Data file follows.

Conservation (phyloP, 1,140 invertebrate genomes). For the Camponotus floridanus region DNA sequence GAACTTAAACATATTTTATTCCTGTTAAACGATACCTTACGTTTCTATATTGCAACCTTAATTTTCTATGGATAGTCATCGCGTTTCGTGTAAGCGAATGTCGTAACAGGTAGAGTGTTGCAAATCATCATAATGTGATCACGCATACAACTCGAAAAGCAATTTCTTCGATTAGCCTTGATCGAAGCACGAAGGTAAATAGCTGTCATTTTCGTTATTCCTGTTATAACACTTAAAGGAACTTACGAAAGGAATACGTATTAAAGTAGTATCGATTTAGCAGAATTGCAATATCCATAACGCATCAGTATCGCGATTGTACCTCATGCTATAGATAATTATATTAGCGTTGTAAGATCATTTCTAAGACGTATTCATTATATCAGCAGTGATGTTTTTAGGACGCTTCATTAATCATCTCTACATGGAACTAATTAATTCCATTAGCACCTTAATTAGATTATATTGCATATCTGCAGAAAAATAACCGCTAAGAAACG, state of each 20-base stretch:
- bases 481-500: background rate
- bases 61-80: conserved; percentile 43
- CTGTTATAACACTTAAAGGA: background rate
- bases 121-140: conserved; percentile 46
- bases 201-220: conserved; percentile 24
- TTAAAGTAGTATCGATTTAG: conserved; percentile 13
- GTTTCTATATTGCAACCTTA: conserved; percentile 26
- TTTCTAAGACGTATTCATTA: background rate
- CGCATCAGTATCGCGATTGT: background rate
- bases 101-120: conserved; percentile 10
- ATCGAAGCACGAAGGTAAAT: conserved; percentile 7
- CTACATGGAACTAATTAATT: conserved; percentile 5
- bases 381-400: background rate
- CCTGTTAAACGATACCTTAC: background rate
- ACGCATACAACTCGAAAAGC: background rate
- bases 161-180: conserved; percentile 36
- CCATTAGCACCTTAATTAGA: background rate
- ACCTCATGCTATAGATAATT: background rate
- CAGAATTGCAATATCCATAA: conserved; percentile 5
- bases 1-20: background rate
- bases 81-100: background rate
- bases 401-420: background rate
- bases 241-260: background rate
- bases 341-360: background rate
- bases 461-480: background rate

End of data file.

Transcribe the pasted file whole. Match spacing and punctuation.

Conservation (phyloP, 1,140 invertebrate genomes). For the Camponotus floridanus region DNA sequence GAACTTAAACATATTTTATTCCTGTTAAACGATACCTTACGTTTCTATATTGCAACCTTAATTTTCTATGGATAGTCATCGCGTTTCGTGTAAGCGAATGTCGTAACAGGTAGAGTGTTGCAAATCATCATAATGTGATCACGCATACAACTCGAAAAGCAATTTCTTCGATTAGCCTTGATCGAAGCACGAAGGTAAATAGCTGTCATTTTCGTTATTCCTGTTATAACACTTAAAGGAACTTACGAAAGGAATACGTATTAAAGTAGTATCGATTTAGCAGAATTGCAATATCCATAACGCATCAGTATCGCGATTGTACCTCATGCTATAGATAATTATATTAGCGTTGTAAGATCATTTCTAAGACGTATTCATTATATCAGCAGTGATGTTTTTAGGACGCTTCATTAATCATCTCTACATGGAACTAATTAATTCCATTAGCACCTTAATTAGATTATATTGCATATCTGCAGAAAAATAACCGCTAAGAAACG, state of each 20-base stretch:
- bases 481-500: background rate
- bases 61-80: conserved; percentile 43
- CTGTTATAACACTTAAAGGA: background rate
- bases 121-140: conserved; percentile 46
- bases 201-220: conserved; percentile 24
- TTAAAGTAGTATCGATTTAG: conserved; percentile 13
- GTTTCTATATTGCAACCTTA: conserved; percentile 26
- TTTCTAAGACGTATTCATTA: background rate
- CGCATCAGTATCGCGATTGT: background rate
- bases 101-120: conserved; percentile 10
- ATCGAAGCACGAAGGTAAAT: conserved; percentile 7
- CTACATGGAACTAATTAATT: conserved; percentile 5
- bases 381-400: background rate
- CCTGTTAAACGATACCTTAC: background rate
- ACGCATACAACTCGAAAAGC: background rate
- bases 161-180: conserved; percentile 36
- CCATTAGCACCTTAATTAGA: background rate
- ACCTCATGCTATAGATAATT: background rate
- CAGAATTGCAATATCCATAA: conserved; percentile 5
- bases 1-20: background rate
- bases 81-100: background rate
- bases 401-420: background rate
- bases 241-260: background rate
- bases 341-360: background rate
- bases 461-480: background rate